Investing in Hope

How a $200 investment turned members of one community into successful developers

Investors in the the Market Creek Plaza in Lincoln park have received their first dividend checks in the mail.  It's a 10% dividend on an investment many nearby residents made roughly two years ago to build a shopping center in their own community.  The retail center is situated at the corner of Market St. and Euclid, a new development with vibrant colors and shapes resembling something one might see in New Mexico.
Over 10 years ago it was the site of an old warehouse.  Investor and local resident Bevelynn Bravo recalled efforts to avoid the building.   "An ugly old building with broken windows and people used to hang out there. We used to cross the street to pass through here, we never crossed on this side," she said.

In 1997 the Jacobs Center for Neighborhood Innovation purchased the land hoping to rebuild the community.  But after witnessing the Los Angeles riots in the early 1990's, founder Joe Jacobs invited investment by local residents.  "There was a famous meeting where he said, people don't burn down what they own," said Harris.

The investment has been a success.  On a rainy Monday morning, the parking lot was 75% full.  And the Food 4 Less was seeing brisk business. "This the first supermarket built in the area for over 30 years.  Food 4 Less tells us it's one of the best performers in Southern California," said Harris.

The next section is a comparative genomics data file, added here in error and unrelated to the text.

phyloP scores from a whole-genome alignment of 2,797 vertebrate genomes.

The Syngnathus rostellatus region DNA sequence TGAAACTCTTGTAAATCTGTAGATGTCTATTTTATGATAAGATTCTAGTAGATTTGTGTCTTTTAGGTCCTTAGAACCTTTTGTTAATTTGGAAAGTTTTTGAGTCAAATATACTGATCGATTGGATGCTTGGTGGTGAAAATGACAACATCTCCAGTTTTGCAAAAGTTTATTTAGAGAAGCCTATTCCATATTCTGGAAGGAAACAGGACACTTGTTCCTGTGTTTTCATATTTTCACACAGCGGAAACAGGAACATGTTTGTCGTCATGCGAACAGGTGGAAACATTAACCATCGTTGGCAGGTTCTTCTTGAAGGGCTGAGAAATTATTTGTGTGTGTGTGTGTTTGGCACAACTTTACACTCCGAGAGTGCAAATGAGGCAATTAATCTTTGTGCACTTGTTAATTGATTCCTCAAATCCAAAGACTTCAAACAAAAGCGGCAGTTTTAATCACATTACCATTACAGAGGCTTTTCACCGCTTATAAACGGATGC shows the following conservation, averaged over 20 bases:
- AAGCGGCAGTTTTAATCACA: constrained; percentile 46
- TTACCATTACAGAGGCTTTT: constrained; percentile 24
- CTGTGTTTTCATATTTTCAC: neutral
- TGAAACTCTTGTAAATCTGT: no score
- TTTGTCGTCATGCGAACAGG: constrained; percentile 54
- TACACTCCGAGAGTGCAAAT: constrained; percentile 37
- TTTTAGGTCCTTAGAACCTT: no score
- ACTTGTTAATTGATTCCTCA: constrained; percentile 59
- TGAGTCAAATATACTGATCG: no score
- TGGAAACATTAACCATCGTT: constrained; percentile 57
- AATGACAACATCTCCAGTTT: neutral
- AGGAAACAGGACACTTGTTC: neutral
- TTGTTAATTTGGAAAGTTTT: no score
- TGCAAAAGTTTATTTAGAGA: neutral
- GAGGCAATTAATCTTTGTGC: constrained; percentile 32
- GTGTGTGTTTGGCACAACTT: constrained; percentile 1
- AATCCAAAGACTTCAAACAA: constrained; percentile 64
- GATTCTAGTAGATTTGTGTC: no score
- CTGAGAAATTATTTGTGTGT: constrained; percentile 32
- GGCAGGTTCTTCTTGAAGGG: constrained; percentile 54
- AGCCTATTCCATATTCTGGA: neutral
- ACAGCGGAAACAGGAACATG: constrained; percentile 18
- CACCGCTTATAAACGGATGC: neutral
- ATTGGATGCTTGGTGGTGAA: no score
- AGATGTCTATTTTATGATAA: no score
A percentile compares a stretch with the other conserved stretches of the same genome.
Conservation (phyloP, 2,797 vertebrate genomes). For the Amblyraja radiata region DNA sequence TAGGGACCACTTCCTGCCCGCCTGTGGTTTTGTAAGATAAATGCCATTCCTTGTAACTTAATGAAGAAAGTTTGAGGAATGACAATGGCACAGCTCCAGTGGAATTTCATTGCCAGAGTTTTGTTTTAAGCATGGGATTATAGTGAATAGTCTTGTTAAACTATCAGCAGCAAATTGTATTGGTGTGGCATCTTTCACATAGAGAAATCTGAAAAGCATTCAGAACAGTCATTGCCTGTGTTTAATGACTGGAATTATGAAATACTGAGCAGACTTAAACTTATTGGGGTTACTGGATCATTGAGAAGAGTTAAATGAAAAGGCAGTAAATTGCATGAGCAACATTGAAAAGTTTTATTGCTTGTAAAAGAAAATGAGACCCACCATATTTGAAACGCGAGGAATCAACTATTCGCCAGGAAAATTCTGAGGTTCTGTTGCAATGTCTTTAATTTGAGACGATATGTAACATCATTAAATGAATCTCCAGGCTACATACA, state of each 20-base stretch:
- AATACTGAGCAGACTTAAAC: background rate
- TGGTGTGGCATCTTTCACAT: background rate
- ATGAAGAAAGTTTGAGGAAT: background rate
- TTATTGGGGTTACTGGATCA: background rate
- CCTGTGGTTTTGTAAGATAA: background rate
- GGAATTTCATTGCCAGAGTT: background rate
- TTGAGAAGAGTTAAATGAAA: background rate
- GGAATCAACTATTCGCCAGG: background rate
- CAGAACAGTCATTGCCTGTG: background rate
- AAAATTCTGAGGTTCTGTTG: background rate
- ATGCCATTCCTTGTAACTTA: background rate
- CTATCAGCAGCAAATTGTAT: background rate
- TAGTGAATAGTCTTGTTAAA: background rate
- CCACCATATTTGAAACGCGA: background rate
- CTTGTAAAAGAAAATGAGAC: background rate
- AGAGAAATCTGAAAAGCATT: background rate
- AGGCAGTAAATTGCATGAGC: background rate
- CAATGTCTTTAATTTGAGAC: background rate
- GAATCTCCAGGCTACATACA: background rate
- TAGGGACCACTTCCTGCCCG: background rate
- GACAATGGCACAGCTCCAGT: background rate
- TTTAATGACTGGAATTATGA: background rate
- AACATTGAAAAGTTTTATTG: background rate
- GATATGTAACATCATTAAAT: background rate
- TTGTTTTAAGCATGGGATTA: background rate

The Jacobs Center for Neighborhood Innovation invested $28 million to build the project.  More than 400 other investors are comprised of nearby residents, non-profits and investment clubs.  The minimum investment was $200 in 2006, allowing for greater community involvement. Bevelynn Bravo, who made the minimum investment, was happy to receive her 10% dividend check.  "It was exciting to see that and hold the check in my hand and we were receiving some of the profits the businesses were making,"  she said,  admitting that she had no idea what investing was before this experience.  But instead of spending the money, she's re-investing the money into making the Market Creek Development larger and more successful.

But the investments are just one of the benefits for investors and the greater community.  The old warehouse on the site used to employ seven people.  Now, 190 people work at the shopping center.

Bravo is teaching her children about the beneifits of local ownership and investing.  "They believe that we own Cold Stone and they tell their friends that they can come eat Cold Stone.  And we have to explain it to them 'No there's a group of us here that invest in market creek plaza,'" she said.

But she also says the Plaza has created a sense of pride in the community.  "I feel proud to know that we did this together with the ideas that we had and believing in ourselves and believing we can become more," said Bravo.

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